the quiet, cozy Beausejour French restaurant in downtown Los Altos serves
diners carefully prepared food in a somewhat formal atmosphere. But every
Thursday night, the place gets the blues.
A five-piece band plays gritty Chicago and Delta blues, spurring the audience into spontaneous aerobic activity on the dance floor. A full bar supplies spirits and, until 9 p.m., visitors can choose from a menu of tasty items that include buffalo wings, shrimp croissant sandwiches and the Beausejour Burger. The room is lively but spacious and not overcrowded, the decor clean and inviting, the music assertive but not overly loud. Even people on the dance floor can hear themselves talking.
to Beausejour's Thursday nights at "The Cellar," where blues and other pop
music are performed from 7:30 p.m. to about 11 p.m. The headline band is
Blues Cadillac, a group of veteran musicians who never lost their enthusiasm
for making a guitar sing like B.B. King or a harmonica wail like Little
Walter. The principal creators of all this musical joy are Cadillac guitarist
Steve Welch, by day a State Street financial planner, and his wife, Becky.
The former singer-songwriter, years removed from the music business, caught the blues bug a few years back when he ran into his old bass player, Robin Hood (yes, that's his real name). Eventually, they formed a band comprising Steve on guitar and vocals, Hood on bass, Med Daughtery on drums, Jerry Cash (who had opened for such acts as Santana and Iron Butterfly) on guitar and Alan "Eyebone" Eglington on harmonica.
Then the band needed a place to play. Becky and I go down for lunch (at Beausejour) every once in a while," Steve said. "One day we were at the restaurant and she came up with the idea (of Beausejour's cellar) as a place for our band to play." Beausejour owners William and Ahn Yee agreed to the Thursday night entertainment. William said the arrangement has worked out well since Steve and company started playing at The Cellar in late January. He and Becky redecorated The Cellar to provide atmosphere, and brought along a bartender.
Besides finding a venue for his own band to play, Steve has given other Los Altos acts the same opportunity. Cellar performers include Almost Blue, an a cappella group comprising mostly Los Altos residents, and Rick Glaze, a Los Altos singer-songwriter. I got to tell you - Steve is my hero," said Glaze, a successful financial manager. "I love playing with our band and playing in downtown Los Altos. It's such a comfortable venue."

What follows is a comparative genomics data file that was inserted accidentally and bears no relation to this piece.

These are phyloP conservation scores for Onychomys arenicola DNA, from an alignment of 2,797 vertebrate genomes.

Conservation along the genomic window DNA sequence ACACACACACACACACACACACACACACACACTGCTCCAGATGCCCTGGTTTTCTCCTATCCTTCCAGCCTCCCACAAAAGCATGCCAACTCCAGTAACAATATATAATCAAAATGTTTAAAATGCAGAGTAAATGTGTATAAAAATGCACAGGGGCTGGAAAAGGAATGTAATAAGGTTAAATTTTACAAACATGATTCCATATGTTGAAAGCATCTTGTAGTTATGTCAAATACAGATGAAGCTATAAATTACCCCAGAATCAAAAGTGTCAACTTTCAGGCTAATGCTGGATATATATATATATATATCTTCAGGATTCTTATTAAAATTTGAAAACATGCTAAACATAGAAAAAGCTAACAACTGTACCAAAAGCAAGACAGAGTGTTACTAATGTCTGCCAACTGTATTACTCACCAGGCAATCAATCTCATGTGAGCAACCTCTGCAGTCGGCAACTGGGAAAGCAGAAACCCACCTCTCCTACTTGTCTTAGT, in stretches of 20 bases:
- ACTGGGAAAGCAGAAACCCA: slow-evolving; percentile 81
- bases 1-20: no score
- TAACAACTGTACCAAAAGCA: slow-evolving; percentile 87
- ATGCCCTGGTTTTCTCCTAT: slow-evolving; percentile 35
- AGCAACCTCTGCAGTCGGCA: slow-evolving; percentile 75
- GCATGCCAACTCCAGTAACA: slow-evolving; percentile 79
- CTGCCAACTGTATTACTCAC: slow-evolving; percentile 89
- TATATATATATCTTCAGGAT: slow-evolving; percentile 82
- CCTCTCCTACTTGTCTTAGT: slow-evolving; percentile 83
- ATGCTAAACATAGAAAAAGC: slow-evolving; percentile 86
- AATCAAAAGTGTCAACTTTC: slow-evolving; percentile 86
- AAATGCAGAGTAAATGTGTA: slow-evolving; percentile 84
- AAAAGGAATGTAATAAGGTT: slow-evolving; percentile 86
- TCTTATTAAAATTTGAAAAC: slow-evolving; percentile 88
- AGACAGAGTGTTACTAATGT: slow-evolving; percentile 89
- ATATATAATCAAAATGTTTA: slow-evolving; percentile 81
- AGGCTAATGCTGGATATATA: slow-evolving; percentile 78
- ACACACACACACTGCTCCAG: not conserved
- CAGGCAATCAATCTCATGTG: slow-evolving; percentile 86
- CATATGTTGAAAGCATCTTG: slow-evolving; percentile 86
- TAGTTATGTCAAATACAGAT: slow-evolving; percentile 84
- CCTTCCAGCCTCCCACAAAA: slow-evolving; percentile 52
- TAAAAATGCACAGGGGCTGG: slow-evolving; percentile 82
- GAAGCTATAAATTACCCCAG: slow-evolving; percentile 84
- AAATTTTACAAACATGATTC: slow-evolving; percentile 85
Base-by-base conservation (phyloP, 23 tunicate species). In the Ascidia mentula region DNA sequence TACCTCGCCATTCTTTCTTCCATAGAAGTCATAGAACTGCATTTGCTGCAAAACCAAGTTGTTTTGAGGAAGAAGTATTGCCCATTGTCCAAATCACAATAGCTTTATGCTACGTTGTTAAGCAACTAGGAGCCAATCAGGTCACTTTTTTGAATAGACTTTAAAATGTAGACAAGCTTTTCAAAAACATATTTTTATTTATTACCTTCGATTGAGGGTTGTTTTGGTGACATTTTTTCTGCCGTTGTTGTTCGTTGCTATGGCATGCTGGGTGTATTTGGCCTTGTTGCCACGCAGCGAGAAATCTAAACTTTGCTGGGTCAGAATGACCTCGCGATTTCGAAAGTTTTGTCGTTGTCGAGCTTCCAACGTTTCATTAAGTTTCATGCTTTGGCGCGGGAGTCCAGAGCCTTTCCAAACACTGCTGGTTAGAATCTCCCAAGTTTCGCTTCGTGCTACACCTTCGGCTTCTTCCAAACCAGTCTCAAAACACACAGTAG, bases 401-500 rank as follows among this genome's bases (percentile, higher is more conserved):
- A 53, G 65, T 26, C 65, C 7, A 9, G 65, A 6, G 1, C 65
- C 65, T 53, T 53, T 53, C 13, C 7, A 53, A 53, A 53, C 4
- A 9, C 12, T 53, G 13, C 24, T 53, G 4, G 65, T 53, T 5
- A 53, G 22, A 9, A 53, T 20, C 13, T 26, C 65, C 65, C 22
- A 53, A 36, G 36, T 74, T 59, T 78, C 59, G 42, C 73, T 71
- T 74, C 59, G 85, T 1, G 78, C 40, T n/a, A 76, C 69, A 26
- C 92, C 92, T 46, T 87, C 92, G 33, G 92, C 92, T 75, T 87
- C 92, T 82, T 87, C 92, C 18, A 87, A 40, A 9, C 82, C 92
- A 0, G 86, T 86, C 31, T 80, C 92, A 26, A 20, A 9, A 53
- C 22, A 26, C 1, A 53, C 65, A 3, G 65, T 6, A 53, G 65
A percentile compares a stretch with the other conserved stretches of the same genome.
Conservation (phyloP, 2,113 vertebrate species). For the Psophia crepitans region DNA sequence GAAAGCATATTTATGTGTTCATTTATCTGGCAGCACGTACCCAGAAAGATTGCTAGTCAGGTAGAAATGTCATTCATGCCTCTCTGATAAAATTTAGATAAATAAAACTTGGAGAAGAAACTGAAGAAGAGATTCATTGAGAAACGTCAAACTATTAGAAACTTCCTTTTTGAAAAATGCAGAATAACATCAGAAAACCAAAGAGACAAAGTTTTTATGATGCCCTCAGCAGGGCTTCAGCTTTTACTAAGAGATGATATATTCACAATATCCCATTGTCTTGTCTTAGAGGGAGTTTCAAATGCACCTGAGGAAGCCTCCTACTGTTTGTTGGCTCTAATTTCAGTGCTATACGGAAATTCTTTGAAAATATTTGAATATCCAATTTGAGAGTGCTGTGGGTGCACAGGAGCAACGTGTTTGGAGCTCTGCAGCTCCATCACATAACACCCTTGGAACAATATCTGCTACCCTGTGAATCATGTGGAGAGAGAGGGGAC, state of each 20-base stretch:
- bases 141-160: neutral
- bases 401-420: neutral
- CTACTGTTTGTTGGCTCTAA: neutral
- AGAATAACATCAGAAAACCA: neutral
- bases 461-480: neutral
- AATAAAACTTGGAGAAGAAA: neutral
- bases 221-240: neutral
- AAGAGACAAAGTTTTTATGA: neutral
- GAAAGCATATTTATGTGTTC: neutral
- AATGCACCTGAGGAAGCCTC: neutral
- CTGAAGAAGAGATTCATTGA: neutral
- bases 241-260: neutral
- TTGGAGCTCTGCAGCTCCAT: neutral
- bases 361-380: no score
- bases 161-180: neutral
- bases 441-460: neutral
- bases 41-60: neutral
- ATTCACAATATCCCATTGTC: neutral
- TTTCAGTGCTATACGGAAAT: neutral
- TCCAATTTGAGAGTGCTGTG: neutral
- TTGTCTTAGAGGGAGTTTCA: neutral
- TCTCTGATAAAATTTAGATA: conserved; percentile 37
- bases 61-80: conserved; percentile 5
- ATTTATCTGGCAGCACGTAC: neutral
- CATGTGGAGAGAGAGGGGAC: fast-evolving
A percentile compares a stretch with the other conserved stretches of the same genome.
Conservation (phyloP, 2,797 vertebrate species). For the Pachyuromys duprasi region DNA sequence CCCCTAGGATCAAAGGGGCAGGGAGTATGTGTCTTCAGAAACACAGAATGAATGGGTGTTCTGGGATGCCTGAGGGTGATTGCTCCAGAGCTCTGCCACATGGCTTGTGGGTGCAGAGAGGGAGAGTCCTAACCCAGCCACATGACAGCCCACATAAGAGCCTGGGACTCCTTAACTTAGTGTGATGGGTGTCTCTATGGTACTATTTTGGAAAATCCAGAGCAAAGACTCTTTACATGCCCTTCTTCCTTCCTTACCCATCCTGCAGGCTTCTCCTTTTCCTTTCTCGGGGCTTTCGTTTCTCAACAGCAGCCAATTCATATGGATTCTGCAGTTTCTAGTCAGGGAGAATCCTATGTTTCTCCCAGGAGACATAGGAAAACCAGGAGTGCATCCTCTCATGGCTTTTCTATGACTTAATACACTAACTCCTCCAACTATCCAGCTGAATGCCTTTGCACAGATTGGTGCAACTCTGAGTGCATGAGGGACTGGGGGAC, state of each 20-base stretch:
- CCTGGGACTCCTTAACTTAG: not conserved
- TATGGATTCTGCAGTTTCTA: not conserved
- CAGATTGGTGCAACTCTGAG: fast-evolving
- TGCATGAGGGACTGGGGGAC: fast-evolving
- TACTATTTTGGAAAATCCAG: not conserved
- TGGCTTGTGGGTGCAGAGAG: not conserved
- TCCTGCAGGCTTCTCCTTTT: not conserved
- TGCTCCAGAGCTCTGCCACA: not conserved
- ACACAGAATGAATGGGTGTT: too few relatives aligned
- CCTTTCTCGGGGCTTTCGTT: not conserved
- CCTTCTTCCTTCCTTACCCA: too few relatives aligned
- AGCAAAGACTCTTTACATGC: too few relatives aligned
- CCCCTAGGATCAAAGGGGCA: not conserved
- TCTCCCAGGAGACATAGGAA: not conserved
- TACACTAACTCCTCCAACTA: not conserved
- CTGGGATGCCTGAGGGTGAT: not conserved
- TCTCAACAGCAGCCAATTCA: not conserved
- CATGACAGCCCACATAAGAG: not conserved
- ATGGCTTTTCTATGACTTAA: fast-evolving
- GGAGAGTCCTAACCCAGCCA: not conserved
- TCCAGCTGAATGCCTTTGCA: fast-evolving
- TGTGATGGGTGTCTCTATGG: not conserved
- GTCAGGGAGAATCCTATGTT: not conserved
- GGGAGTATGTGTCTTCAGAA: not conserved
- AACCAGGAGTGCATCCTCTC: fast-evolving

Steve loves the variety between acts. Glaze serves up pleasant country-flavored originals. They range from heartfelt ballads to amusing novelty numbers such as "My Dot-Com" and "Virtual Love" that poke fun at life in Silicon Valley. "I put this band together just for fun," Glaze said. "I don't have to travel anywhere - I can do it right here. The room also is acoustically good. I've gotten some pretty good crowds in there. (The Cellar's) a real nice addition to Los Altos." This has been like a party every Thursday night for us," said Becky, who helps serve the drinks and generally keeps things in order. "The Yees bent over backward to help us (get started)."
Smiles were on virtually every face among the 40-plus on hand for one recent Thursday night performance. Some, discovering the place for the first time, adjusted to the good-time atmosphere quickly. I'm pleasantly surprised," said Diane Copland of Los Altos Hills. "Upstairs is a formal dining experience. This is relaxed. It's a good place to meet guys," cracked friend Judy Ford.
We're going to pull the Blues Cadillac into the rest stop," Steve said as he and the band ended one of their sets. They've been having a great time getting the band going," Becky said. "For Steve it has been a great release artistically, playing with such talented musicians again." An earlier act that night, Jan Fanucchi, reflected on her second performance since returning to singing for the first time in 10 years. The blues singer, influenced by Billie Holiday and Etta James, found The Cellar a nice, welcoming place that allowed her to enjoy her performance despite some early nervousness.
Between sets, drummer Daughtery calmly reflected on his decades of playing, talking about setting the beat for the likes of rock 'n' roll pioneers Chuck Berry and Bo Diddley. "Chuck just wanted it straight ahead, a country beat," Daughtery said. "Bo wanted it more rhythmic. You just do what they want," he said, matter-of-factly. With his own jazz trio act, Med's Mood Swings, Daughtery has performed the past 16 years at the Plumed Horse restaurant in Saratoga.
As the evening progressed, so did the good vibe. But this was clearly no 20s pickup scene. Most of the crowd were over 40 and very much into simply having a good time on the dance floor. One man, John, was loving every minute of it, wearing a smile from ear to ear. He found himself talking with strangers as if they were friends. In fact, most of the gathering seemed to know each other by the end of the evening. Perhaps the Welches had the biggest smiles of all, knowing they had created a winning environment for bringing people together with their love of music.
The Cellar has a $5 cover charge. For more on Beausejour, located at 170 State St., call 948-1382. For more on Blues Cadillac, see their website at www.bluescadillac.com.
Copyright © 2003 Los Altos Town Crier